Halloween is a favorite holiday for many children, which is why it would be a particularly terrible time for an accident to occur. Unfortunately, it’s also a time when accidents and injuries are more likely to occur than on a regular evening. The combination of overexcited children hyped up on sugar, people who might not have their best interest at heart, and the inherent risk of being out after dark can lead to unfortunate consequences.
Fortunately, the stories of poisoned candy handed out by sinister people on Halloween are, for the most part, the stuff of urban legend. On the other hand, there are some very real dangers of which parents and children should be aware.
- Even if they’re not handing out tainted treats, some people are a threat to kids. Before yours venture out on Halloween, take a look at your local or state website that pinpoints the location of sex offenders, so that you can avoid those houses. Then head out with your children, enabling your home security system before you go, rather than letting them roam the neighborhood alone. If your children are older, and you feel it’s safe for them to go out on their own, be sure to send a cell phone along with them, so they can keep in touch and let you know if they need help. Additionally, know the route they’ll take before they leave.
- Watch for traffic. Especially with people returning from Halloween parties, the streets can be dangerous after dark. Following basic safety rules can help protect your children from danger. If you have teens out driving to parties and other revelry, admonish them to take extra care for their own safety and the safety of others, and make sure they have enough gas in the tank to get where they’re going. Set reasonable curfews to make sure your kids are home before it gets to be too late.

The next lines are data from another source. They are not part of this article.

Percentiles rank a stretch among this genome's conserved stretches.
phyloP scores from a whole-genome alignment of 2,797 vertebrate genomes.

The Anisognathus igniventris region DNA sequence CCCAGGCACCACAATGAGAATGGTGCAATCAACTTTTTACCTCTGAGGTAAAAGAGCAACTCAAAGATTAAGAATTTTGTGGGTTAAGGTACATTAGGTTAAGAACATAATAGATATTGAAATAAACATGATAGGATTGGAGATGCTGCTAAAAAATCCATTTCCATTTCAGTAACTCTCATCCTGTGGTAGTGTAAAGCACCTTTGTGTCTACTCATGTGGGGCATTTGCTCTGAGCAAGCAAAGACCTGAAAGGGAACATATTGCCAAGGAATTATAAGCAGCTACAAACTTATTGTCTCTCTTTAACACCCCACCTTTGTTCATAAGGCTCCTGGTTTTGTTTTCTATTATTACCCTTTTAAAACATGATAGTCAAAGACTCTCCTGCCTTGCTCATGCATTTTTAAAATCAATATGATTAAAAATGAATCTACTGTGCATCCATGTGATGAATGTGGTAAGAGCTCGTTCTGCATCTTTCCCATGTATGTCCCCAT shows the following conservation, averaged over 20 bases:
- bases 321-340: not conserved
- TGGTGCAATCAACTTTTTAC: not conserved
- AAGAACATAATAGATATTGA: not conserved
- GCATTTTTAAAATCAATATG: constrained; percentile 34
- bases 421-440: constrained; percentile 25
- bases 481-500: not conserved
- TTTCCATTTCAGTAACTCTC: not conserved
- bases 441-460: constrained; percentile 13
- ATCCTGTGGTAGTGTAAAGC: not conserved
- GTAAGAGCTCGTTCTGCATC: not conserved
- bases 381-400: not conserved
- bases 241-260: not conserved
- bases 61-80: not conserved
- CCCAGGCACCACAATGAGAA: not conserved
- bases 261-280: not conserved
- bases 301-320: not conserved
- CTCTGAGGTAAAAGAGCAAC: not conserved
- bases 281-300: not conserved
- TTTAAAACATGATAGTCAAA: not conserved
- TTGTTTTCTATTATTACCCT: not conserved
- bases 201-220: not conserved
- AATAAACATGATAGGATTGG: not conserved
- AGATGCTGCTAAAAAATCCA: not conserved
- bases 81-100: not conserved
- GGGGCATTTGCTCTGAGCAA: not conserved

- Don’t assume some places are safe. Even if you take your kids to a church or community sponsored Halloween event, it’s important to keep an eye on them at all times. While these places may be perfectly safe, crowds of strangers make it easy for predators to blend in.
- Keep costumes safe. Make sure they’re visible in the dark and that kids can see through the eyeholes of any mask. If any props are used, be careful to ensure they don’t have sharp edges that could injure your child in a fall.
- Remember to keep your pets safe, too. Some malicious people are cruel to animals on Halloween, especially black cats. No matter what color or species, pets are better off staying inside on this holiday.
- If you’re staying home, check your outdoor lights to be sure that they’re functional. A big part of home security is keeping your outdoor areas well lit. Be careful, too, to pick up any toys or other items in your yard that might trip a child on the way to your porch.